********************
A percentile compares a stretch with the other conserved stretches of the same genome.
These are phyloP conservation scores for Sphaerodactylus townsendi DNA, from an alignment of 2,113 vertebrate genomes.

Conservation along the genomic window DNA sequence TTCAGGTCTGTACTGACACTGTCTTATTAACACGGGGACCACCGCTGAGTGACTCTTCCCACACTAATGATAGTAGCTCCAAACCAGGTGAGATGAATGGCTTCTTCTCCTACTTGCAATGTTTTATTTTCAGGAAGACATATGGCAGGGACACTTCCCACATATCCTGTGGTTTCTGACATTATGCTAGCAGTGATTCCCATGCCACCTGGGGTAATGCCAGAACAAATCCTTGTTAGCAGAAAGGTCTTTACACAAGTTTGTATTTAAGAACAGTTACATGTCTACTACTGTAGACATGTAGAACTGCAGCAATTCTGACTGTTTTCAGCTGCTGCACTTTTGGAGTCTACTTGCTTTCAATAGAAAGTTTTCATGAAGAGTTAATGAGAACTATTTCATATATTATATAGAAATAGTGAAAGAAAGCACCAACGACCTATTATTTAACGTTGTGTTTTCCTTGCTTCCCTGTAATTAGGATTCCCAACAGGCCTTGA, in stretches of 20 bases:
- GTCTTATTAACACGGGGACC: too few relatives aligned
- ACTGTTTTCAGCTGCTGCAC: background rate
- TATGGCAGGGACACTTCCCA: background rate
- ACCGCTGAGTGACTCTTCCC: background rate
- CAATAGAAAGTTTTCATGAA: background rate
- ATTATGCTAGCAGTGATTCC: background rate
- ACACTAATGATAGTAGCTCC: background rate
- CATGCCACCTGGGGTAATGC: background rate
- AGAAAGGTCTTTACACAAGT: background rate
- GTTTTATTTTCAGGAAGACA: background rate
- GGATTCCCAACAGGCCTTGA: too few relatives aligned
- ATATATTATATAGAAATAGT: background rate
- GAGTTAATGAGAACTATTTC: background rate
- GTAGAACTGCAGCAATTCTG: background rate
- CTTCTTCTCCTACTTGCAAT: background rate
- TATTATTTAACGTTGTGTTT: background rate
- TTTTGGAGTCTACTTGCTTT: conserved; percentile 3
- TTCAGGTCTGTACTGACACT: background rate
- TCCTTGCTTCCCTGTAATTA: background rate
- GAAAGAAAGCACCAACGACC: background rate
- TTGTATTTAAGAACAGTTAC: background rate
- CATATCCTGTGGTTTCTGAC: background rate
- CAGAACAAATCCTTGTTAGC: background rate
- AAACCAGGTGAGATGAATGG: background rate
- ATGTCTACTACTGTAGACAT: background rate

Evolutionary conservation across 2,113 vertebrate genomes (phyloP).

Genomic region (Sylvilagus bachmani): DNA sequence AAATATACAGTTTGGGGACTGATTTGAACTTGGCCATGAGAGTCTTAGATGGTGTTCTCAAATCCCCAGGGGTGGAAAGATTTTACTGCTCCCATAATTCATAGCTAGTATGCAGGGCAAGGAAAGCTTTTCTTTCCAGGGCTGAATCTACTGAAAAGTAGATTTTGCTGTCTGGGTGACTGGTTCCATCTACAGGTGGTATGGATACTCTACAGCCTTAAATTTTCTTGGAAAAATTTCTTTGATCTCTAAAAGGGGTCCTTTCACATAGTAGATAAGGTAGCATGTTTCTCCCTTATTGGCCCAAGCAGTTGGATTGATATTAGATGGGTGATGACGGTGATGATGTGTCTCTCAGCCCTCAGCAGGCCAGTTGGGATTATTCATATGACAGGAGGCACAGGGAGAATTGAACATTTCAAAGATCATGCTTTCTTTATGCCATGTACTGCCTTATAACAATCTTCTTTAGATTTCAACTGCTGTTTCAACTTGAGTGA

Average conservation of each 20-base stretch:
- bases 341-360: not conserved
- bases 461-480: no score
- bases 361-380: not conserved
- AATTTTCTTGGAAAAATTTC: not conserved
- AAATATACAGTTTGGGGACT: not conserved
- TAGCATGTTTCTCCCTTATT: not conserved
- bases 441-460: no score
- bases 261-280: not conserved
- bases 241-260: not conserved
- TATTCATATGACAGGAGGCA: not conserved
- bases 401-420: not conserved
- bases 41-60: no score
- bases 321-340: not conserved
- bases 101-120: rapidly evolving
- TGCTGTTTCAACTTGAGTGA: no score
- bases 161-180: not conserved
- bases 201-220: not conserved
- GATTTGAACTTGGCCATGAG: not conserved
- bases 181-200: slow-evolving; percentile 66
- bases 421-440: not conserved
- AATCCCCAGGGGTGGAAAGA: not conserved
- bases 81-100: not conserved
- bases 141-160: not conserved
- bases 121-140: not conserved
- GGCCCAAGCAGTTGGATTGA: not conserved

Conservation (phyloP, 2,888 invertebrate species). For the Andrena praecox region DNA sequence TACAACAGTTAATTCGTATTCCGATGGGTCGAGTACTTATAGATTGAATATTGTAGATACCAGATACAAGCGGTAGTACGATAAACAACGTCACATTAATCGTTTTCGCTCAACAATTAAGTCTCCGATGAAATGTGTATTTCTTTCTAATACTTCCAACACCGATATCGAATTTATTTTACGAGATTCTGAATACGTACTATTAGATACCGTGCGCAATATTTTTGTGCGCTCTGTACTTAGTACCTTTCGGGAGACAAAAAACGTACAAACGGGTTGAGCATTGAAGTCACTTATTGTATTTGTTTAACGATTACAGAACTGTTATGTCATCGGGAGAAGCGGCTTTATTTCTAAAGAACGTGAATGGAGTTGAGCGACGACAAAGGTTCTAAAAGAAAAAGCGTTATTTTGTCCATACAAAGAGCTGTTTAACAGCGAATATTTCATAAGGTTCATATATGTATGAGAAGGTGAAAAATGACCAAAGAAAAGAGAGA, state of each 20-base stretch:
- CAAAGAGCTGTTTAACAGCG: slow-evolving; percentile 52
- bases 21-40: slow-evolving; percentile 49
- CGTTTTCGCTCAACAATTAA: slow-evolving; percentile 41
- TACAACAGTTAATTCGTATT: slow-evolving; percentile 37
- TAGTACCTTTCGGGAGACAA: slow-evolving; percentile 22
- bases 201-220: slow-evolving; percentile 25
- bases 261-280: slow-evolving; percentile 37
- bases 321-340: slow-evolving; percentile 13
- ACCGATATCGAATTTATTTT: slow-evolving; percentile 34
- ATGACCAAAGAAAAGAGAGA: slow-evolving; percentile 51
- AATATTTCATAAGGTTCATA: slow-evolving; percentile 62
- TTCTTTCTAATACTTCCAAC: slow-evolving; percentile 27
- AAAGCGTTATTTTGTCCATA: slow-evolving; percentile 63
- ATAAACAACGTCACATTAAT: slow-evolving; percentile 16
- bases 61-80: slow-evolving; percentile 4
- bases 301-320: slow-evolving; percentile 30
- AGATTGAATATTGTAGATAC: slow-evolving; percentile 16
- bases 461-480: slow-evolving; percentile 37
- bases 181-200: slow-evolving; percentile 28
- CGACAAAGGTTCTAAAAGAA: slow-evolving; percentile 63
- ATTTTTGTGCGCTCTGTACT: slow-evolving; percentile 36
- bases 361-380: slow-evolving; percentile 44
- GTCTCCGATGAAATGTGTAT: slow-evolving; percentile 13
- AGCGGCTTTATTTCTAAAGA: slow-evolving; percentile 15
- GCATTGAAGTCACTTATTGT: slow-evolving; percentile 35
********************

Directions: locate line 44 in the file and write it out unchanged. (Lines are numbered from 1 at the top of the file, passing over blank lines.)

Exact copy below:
- bases 321-340: not conserved